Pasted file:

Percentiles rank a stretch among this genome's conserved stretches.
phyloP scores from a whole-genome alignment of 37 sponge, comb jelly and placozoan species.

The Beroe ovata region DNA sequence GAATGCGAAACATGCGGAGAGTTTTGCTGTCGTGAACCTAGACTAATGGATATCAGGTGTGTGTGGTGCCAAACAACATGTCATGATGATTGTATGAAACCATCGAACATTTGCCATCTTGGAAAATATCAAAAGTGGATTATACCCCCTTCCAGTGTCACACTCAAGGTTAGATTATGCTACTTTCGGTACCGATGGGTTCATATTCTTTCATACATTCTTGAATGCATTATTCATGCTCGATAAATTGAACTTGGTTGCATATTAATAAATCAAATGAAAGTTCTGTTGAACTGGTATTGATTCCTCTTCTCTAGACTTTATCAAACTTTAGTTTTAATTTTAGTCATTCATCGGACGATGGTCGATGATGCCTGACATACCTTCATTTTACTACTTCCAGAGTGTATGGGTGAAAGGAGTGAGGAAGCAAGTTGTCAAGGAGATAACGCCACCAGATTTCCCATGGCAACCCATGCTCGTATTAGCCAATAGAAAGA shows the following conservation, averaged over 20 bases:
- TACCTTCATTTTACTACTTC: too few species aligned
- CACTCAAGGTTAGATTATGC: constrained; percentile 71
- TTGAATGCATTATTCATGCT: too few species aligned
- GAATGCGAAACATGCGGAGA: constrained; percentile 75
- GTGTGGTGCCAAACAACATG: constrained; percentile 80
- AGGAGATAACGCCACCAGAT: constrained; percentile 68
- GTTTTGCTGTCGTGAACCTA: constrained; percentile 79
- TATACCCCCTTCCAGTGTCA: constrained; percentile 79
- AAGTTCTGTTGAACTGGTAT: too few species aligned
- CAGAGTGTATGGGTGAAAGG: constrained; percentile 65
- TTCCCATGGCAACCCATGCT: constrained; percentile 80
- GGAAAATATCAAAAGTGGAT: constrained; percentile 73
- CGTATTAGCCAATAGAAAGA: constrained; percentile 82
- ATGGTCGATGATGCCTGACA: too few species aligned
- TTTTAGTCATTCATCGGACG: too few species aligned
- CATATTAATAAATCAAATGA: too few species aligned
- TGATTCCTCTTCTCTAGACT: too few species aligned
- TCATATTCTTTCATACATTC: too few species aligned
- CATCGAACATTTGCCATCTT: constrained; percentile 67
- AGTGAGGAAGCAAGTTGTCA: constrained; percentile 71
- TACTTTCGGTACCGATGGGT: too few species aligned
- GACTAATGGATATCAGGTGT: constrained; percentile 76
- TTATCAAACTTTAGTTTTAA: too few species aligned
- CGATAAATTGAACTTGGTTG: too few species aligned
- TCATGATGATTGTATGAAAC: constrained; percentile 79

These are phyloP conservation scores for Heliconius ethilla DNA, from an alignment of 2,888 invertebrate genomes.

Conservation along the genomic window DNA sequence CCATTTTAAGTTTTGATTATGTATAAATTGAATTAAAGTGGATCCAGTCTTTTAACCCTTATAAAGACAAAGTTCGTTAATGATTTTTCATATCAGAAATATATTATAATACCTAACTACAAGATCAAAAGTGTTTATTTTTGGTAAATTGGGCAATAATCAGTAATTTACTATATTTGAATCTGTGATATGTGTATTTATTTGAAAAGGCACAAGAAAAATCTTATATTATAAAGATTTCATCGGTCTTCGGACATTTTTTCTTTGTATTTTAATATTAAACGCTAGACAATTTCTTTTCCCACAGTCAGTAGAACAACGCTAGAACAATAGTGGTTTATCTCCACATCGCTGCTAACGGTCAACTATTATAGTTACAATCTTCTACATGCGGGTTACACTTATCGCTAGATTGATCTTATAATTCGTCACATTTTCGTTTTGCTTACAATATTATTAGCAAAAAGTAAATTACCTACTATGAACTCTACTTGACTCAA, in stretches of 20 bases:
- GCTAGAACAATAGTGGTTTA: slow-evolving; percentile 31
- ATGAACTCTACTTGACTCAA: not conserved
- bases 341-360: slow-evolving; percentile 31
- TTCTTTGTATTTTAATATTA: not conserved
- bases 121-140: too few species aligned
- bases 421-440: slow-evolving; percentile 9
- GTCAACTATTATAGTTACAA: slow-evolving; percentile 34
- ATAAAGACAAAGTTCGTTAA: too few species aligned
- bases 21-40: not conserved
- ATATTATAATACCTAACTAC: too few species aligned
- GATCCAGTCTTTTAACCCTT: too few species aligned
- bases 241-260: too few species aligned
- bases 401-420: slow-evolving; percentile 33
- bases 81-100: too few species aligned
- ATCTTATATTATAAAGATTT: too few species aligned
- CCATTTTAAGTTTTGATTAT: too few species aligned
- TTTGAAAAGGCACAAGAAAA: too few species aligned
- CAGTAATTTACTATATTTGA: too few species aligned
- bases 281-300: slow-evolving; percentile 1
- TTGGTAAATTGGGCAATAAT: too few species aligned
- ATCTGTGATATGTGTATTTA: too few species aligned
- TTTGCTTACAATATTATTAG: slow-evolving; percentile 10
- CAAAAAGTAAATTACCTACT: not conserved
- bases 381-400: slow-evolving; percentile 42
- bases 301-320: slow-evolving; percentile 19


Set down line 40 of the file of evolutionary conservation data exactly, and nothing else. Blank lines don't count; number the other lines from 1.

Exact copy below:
- ATATTATAATACCTAACTAC: too few species aligned